PETALING JAYA: It may well be plain sailing for the government’s plan to sell Equanimity if nobody else comes forward to claim ownership of the superyacht.
Lawyer Ashok Vijay, who specialises in maritime law, says Putrajaya can proceed with the sale of the yacht but must first put up a notice of its intention to do so.
“If there is no ownership claim to Equanimity and a court action to stop its sale, the government is allowed to dispose of it,” he said.
“Once the vessel is sold, other persons have no rights over the yacht, even if they make a claim of ownership at a later date.
“Action to dispose of the yacht is allowed under the Courts of Judicature Act.”
However, it will not be a quick process.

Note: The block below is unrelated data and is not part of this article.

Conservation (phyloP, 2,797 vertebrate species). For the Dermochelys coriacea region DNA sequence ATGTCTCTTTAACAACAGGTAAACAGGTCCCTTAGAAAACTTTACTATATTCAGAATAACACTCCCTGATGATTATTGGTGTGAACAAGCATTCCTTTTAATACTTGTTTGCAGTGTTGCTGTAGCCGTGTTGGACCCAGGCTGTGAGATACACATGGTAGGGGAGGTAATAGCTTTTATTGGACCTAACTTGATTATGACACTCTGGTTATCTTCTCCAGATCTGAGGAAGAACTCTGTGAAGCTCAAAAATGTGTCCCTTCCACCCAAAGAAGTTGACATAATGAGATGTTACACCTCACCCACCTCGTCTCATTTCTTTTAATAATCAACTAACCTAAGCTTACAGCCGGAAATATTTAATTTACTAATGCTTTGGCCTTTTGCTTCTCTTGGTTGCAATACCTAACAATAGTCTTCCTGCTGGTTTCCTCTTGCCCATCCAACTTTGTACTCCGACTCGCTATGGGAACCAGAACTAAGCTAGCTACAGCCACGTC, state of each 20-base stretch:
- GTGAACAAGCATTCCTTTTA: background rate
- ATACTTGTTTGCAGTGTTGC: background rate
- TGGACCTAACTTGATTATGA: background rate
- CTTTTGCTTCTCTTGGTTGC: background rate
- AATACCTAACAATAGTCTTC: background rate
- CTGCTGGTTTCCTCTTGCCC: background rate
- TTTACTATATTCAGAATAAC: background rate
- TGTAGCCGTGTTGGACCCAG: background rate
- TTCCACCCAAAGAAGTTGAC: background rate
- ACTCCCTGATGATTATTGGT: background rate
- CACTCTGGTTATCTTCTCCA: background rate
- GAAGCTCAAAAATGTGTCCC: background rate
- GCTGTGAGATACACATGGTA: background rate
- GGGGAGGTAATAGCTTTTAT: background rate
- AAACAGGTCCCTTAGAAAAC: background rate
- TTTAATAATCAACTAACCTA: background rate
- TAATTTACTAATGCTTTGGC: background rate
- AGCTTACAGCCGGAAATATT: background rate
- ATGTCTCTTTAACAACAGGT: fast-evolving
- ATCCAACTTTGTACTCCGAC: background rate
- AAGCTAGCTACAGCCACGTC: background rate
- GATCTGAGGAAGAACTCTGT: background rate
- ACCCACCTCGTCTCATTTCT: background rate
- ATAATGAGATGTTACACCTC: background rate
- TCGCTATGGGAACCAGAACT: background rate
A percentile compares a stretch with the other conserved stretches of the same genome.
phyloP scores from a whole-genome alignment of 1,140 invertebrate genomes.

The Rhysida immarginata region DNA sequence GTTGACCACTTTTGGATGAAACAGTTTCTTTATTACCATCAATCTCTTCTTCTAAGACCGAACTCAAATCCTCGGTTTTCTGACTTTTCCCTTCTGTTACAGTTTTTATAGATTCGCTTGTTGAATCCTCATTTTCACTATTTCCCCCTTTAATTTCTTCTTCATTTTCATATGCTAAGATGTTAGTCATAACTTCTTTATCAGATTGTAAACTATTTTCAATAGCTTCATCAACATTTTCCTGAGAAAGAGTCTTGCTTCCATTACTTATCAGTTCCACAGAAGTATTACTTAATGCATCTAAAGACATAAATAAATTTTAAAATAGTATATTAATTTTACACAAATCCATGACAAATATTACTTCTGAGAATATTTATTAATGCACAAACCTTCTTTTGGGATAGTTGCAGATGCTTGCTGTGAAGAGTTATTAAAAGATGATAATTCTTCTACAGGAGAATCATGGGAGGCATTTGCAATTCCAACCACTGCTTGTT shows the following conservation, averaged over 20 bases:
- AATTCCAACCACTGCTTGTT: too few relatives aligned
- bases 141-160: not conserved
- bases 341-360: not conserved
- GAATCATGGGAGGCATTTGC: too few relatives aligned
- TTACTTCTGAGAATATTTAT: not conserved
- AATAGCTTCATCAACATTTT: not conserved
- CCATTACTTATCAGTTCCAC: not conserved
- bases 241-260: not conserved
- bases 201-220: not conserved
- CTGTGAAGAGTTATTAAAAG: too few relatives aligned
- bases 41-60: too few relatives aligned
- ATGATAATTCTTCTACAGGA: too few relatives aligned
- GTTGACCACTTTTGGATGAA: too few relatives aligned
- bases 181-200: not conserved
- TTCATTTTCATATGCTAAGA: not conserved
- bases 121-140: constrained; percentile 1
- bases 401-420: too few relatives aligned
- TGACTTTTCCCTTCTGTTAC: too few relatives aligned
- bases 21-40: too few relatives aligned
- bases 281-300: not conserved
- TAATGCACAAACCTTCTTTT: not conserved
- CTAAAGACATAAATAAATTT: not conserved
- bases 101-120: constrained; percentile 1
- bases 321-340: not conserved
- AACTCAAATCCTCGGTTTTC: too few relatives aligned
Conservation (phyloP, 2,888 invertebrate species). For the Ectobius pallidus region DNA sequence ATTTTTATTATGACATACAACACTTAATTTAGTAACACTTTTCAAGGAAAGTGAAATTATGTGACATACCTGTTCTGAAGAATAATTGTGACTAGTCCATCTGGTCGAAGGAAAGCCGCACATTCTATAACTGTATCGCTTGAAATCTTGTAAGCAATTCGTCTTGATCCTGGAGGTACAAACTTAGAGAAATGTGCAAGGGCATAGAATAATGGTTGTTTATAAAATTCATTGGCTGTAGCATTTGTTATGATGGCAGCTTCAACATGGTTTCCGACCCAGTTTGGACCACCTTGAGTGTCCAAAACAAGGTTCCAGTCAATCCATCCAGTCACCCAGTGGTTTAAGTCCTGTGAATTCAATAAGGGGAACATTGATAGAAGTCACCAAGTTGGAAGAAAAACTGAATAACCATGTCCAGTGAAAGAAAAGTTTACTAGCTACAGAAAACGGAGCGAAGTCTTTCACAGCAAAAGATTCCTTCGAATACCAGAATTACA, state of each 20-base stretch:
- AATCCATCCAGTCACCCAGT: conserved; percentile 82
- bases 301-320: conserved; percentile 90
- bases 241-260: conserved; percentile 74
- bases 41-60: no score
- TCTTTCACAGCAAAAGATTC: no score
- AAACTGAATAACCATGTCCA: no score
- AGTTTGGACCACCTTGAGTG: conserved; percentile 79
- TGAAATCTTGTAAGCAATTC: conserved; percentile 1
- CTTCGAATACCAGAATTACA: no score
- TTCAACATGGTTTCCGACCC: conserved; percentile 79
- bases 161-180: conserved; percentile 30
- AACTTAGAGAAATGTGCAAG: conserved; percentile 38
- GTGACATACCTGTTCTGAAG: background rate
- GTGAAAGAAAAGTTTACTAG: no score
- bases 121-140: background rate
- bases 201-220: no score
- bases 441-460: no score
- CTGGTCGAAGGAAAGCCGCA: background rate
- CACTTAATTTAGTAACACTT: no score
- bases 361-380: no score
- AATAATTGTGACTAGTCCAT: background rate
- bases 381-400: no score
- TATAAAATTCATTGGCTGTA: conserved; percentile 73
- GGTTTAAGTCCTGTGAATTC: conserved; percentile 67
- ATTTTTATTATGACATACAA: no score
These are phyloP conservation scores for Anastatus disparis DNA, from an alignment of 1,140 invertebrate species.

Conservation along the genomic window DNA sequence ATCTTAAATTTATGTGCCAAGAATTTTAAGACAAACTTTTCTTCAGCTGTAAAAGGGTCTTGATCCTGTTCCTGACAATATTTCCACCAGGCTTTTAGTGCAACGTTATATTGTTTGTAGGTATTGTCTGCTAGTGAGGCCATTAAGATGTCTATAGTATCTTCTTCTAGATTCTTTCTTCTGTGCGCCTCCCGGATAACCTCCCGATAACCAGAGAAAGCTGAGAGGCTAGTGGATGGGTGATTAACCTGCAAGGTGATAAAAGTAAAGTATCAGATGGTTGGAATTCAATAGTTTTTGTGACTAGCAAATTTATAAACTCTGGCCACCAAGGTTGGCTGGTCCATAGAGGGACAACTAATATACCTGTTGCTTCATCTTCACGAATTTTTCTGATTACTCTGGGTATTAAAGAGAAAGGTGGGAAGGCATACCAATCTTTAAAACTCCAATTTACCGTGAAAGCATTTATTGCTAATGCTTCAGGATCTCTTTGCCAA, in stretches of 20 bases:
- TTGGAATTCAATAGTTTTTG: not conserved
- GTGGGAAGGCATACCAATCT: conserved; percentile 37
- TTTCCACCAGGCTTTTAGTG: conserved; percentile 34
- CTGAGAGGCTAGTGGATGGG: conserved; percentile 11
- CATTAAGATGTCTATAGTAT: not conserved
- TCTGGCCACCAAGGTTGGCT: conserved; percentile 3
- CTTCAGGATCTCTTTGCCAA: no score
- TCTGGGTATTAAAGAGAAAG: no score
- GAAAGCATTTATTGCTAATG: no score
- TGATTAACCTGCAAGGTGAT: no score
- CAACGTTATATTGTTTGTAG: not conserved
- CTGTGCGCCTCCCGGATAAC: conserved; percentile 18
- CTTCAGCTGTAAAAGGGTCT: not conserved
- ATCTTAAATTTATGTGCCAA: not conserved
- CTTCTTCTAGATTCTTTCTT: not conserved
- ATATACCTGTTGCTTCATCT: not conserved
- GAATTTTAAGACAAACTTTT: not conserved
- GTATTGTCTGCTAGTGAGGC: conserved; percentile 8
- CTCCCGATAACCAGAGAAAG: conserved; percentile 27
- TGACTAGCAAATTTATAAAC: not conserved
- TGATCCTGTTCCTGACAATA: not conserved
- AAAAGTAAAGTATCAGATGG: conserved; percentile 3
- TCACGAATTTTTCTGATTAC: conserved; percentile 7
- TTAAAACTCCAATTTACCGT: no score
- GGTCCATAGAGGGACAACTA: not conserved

“The earliest it can proceed is three months from now,” said Ashok.
He said the government must get a court order for the sale of the superyacht.
“Once the order is obtained, the government has to place an advertisement in local and international media to announce its intention to dispose of the vessel,” he added.
“Under the law, the notice period can take up to 45 days for it to be enforced.
“Once this is done, the government can sell the ship.”
In most cases, this is done through an auction.
Ashok said even if a person made a claim to the vessel after the disposal, he would not be able to get it back.
Neither could he sue the buyer over its ownership.
“However, the person can take action against the government and focus the suit over the price at which the superyacht was sold,” he said.